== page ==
Shares of newly public lidar-sensor maker Luminar Technologies ( LAZR -7.63% ) fell sharply on Tuesday afternoon after Reuters reported that one of its key clients may choose to build its own lidar units instead of buying Luminar's.
The company had been trading higher earlier in the day, but as of 3 p.m. EST, Luminar shares were down by about 14% from Monday's closing price.
Reuters reported that the CEO of Intel ( INTC -0.51% ) subsidiary Mobileye, which is developing a new self-driving car system that it expects to launch in 2025, said that the company is considering developing its own lidar sensor in-house.
In November, Mobileye said that it had selected Luminar to supply its lidar units starting in 2022; that deal has contributed to high investor interest in the shares of Luminar, which went public following a merger with a special-purpose acquisition company earlier this month.
Mobileye is planning to launch Level 4 driverless taxi fleets in several cities around the world, including Tel Aviv, Dubai, Paris, and Daegu, South Korea. While Mobileye and Intel will supply key components, the vehicles themselves will be manufactured by Chinese electric-vehicle maker NIO ( NIO -11.19% ). Mobileye and NIO signed a strategic partnership agreement in November 2019.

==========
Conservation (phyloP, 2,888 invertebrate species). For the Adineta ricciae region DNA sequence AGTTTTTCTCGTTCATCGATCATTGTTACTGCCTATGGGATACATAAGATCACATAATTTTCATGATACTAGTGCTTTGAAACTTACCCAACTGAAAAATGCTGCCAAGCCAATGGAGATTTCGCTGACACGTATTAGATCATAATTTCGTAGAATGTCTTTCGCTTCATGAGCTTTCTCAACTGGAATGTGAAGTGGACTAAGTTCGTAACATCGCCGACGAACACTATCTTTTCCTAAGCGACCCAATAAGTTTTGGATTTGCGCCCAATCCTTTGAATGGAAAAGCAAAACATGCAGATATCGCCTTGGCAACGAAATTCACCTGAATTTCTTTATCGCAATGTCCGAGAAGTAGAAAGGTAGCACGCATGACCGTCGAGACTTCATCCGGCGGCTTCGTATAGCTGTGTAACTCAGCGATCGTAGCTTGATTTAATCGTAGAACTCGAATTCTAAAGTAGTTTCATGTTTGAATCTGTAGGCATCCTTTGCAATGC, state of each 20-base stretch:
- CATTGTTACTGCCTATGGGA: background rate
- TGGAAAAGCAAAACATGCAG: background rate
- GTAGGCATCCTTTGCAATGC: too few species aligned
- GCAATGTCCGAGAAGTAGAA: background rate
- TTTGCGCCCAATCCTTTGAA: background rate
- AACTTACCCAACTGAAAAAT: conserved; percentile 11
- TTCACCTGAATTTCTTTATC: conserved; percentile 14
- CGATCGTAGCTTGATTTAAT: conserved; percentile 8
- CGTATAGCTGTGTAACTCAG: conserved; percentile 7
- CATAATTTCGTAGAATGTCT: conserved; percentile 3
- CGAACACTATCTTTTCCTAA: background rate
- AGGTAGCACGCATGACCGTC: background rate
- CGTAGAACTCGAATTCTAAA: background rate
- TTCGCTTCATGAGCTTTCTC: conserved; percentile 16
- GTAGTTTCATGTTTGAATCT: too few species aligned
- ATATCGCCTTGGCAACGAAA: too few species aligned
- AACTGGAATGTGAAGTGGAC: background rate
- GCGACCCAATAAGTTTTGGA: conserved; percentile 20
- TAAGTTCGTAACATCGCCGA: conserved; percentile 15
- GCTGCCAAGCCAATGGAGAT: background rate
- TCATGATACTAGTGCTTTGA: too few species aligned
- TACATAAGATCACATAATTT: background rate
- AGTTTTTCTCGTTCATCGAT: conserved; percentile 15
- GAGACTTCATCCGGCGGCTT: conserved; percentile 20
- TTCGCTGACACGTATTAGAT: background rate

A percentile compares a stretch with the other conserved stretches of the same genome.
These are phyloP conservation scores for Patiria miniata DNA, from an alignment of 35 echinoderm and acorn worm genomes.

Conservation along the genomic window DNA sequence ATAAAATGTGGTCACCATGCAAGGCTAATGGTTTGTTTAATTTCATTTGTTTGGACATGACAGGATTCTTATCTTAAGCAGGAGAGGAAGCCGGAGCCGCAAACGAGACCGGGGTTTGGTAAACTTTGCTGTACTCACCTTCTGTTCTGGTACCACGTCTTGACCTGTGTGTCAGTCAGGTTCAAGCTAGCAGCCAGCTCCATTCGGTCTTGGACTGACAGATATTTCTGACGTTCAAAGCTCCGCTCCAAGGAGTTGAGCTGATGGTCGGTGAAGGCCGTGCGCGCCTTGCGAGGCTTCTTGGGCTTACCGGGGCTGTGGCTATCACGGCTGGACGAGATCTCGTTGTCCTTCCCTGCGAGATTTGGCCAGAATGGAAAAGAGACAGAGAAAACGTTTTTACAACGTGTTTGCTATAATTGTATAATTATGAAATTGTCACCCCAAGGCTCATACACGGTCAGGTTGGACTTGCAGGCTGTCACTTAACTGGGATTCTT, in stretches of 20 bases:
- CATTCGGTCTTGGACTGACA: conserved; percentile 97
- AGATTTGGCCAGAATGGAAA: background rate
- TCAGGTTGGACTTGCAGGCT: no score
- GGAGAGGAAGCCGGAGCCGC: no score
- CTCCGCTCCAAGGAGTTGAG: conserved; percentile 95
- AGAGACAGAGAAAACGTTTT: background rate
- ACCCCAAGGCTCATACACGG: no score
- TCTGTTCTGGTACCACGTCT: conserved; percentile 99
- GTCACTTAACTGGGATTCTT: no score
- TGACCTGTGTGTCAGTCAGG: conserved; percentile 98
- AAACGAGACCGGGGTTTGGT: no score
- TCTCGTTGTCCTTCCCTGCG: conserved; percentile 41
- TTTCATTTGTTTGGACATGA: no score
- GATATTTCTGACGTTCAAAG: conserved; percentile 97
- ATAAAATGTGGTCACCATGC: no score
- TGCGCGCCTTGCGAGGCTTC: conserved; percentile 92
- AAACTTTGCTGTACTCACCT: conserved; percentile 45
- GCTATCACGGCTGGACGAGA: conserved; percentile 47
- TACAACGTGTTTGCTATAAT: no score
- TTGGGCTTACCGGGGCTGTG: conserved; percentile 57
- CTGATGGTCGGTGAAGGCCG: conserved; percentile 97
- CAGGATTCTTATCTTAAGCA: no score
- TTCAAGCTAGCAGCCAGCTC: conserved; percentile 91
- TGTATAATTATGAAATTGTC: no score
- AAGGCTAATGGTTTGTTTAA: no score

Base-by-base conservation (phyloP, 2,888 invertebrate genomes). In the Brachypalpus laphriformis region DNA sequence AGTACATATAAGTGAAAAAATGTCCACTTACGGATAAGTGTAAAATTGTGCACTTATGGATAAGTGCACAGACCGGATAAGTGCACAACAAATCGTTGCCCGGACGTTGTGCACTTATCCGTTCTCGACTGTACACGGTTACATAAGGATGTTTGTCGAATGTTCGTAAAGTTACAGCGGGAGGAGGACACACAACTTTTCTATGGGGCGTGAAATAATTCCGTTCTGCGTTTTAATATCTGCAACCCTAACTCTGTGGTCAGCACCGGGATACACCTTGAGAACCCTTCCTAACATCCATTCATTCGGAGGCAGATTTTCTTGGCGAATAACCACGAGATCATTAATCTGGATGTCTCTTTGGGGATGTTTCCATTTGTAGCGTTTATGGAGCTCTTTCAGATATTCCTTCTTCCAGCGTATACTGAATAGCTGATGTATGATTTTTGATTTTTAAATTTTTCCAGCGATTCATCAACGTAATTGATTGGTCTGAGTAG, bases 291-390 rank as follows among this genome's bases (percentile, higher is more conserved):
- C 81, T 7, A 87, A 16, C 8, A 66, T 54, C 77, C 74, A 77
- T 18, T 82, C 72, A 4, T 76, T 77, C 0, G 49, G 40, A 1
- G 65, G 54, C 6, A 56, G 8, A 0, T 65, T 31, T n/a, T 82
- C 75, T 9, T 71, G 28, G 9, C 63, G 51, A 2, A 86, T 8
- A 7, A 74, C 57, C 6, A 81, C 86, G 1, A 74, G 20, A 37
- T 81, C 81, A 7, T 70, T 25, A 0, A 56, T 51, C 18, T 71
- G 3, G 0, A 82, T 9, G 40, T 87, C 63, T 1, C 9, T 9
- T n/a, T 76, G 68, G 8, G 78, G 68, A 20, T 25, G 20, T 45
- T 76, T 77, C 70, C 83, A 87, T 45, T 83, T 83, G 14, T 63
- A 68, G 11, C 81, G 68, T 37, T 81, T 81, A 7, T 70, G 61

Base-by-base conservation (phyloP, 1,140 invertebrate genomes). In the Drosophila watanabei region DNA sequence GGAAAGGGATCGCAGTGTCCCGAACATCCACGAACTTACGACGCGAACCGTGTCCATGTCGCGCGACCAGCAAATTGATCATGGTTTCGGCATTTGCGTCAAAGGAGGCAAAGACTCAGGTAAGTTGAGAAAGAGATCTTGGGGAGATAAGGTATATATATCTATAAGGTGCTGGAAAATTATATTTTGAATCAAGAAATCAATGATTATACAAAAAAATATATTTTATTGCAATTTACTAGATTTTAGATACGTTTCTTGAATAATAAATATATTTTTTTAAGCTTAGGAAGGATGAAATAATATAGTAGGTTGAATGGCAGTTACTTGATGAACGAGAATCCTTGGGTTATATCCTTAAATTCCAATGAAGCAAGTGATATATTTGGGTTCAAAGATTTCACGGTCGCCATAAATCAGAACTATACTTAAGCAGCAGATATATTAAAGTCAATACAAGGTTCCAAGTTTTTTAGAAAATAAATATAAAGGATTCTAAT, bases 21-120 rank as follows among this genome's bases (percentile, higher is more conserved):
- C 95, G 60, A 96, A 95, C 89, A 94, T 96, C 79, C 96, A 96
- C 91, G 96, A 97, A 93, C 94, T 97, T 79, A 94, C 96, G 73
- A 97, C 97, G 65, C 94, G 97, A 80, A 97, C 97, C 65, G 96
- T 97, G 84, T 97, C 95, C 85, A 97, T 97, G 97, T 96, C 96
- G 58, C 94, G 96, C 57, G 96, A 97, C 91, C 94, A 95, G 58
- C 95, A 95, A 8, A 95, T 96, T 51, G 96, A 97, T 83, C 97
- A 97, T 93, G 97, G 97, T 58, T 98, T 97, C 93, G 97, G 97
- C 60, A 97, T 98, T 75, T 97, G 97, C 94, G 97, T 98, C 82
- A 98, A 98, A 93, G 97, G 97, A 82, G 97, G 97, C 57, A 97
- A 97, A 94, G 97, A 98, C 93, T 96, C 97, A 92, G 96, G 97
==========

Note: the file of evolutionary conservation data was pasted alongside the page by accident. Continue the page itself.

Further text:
Until now, it looked to many auto investors like Luminar would ride along on that venture with highly regarded Mobileye and fast-growing NIO. That assumption has now been called into question, which is why the stock fell on Tuesday afternoon.
Luminar certainly has other clients, including the heavy-truck unit of Mercedes-Benz parent Daimler AG, and Volvo Cars (owned by China's Geely Automobile Holdings), which expects to incorporate hardware and software from Luminar into some of its vehicles starting in 2022.
The takeaway here is that if -- if -- the Mobileye deal falls through, Luminar still has a couple of other significant deals in place, and is currently negotiating to win more. All would not be lost, in other words -- but it would be a blow to the newly public company.